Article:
Naira Hits New Low at N820/$ as Forex Supply Gap Persists
The Nigerian currency, Naira, has reached a new low against the US dollar, trading at N803.9/$ in the Investors & Exporters (I&E) window and N822/$ in the parallel market. This decline comes amid an ongoing shortage of foreign exchange supply in the country.
Financial Vanguard’s investigations revealed a 6.6% decrease in the volume of dollars traded in the I&E window, disappointing dealers who were expecting an increase in supply. The parallel market also witnessed a 5.5% depreciation, with the Naira falling to N822/$ from the previous week’s closing rate of N779/$.
Since the Central Bank of Nigeria (CBN) implemented market reforms on June 14, 2023, aiming to eliminate multiple exchange rates and introduce the ‘Willing Buyer Willing Seller’ model in the I&E window, the Naira has experienced volatility, leading to its record low last weekend.
The CBN’s measures were intended to enhance transparency, boost confidence, and attract increased forex supply. However, market operators report that the expected increase in supply has yet to materialize. Rising demand and hoarding are contributing factors to the renewed depreciation of the Naira in both the I&E window and the parallel market.
Dealers expressed their frustrations, citing difficulties in accessing dollars and limited supply. The scarcity of dollars is affecting businesses, especially transactions requiring foreign currency.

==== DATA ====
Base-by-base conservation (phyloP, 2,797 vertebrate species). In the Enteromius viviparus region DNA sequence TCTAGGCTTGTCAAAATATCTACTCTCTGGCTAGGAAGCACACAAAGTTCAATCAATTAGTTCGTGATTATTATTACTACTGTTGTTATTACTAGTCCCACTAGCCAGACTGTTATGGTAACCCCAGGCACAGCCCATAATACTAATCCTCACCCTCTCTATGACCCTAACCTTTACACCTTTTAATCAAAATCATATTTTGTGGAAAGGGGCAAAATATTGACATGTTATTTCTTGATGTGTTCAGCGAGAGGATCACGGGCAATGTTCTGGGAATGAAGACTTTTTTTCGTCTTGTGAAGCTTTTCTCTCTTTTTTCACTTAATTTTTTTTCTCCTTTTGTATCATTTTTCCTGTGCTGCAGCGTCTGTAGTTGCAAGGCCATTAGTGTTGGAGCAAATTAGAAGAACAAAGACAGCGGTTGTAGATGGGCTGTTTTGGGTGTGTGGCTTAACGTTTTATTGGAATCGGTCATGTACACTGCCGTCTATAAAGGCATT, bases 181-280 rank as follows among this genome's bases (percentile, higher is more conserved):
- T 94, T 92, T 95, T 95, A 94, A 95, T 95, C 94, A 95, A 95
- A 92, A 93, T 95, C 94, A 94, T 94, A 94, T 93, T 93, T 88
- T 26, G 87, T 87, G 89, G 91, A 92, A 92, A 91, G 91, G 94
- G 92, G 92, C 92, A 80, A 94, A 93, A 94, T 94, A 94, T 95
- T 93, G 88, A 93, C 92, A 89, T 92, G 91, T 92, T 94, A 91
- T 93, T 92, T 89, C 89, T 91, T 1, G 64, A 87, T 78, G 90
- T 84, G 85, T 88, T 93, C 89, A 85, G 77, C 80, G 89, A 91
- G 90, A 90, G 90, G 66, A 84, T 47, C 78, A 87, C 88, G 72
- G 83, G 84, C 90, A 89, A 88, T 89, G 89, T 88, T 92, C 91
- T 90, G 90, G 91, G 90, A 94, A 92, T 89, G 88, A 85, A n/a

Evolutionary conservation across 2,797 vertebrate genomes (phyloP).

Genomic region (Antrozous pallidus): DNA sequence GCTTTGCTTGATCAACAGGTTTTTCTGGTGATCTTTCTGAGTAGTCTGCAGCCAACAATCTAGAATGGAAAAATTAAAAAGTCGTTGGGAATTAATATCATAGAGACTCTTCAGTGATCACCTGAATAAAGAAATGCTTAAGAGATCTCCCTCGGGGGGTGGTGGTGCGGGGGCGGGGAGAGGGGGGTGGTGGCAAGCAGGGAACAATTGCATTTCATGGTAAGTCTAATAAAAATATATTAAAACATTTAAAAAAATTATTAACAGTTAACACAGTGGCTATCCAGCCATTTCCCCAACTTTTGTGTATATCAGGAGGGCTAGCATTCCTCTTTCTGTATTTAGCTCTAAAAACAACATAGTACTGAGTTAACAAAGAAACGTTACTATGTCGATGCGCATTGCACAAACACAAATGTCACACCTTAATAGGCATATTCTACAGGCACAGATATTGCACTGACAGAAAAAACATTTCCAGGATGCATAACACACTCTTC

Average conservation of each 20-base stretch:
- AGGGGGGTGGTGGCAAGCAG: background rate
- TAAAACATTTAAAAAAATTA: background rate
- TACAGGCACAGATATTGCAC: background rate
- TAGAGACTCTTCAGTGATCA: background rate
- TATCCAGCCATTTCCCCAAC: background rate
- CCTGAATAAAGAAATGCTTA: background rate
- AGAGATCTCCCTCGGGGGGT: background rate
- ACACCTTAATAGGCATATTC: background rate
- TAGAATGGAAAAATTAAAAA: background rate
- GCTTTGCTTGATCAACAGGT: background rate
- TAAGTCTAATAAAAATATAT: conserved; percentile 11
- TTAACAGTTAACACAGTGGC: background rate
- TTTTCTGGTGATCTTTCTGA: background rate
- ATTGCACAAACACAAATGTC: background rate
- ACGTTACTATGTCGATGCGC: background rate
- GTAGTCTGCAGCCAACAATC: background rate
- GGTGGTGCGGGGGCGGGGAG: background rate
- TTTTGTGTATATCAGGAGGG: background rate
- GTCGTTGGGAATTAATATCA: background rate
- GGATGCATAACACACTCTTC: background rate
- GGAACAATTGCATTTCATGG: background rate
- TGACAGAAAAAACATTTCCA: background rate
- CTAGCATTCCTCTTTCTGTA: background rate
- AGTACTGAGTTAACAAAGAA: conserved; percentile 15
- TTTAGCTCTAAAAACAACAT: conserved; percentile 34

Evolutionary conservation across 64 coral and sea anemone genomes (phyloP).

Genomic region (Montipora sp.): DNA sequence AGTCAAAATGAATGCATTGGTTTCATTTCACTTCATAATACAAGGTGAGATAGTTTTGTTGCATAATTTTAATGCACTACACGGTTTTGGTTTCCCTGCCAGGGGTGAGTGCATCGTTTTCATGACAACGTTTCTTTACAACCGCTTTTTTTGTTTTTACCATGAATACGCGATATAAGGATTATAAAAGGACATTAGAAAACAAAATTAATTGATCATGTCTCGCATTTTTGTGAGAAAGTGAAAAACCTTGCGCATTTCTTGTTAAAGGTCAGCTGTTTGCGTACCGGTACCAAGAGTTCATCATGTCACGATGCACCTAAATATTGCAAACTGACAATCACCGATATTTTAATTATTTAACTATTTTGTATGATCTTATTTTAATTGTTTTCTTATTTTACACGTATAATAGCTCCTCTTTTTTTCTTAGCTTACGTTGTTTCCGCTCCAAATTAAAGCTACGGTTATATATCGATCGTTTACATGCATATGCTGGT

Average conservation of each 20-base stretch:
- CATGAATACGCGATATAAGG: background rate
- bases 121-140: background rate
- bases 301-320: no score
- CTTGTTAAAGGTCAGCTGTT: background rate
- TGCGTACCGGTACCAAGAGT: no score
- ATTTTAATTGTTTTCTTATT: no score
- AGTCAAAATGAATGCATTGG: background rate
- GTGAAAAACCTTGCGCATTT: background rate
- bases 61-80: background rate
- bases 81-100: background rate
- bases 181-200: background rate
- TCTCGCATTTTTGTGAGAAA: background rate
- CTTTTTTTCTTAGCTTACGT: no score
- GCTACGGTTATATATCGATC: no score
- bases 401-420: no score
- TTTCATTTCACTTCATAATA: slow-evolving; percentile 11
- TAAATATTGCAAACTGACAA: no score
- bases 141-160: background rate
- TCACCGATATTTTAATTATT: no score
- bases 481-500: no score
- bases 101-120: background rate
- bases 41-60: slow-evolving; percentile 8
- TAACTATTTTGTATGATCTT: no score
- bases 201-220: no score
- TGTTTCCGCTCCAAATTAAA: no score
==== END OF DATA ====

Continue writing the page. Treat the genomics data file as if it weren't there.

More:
Aminu Gwadabe, President of the Association of Bureaux De Change Operators of Nigeria (ABCON), acknowledged the challenging situation and highlighted the removal of restrictions as a contributing factor. He noted that many individuals still hold assets in dollars, and significant inflows from investors have not been seen.
The scarcity of forex supply is reflected in the decline in dollar turnover in the I&E window and a decrease in the nation’s external reserves. To reverse this trend and increase forex inflows, analysts suggest that the CBN should consider additional reforms such as removing forex restrictions on certain items, incorporating Bureaux De Change (BDCs) into the I&E window, and clearing the backlog of forex demand.
It is essential for the CBN to tighten monetary conditions, eliminate forex restrictions, and introduce export-oriented policies to stimulate production and export activities in the long term. The participation of BDCs in the official market is also seen as crucial for enhancing competition, liquidity, transparency, and market stability.
The current mismatch between forex demand and supply, along with a growing backlog of unmet demand, continues to exert pressure on the Naira’s value.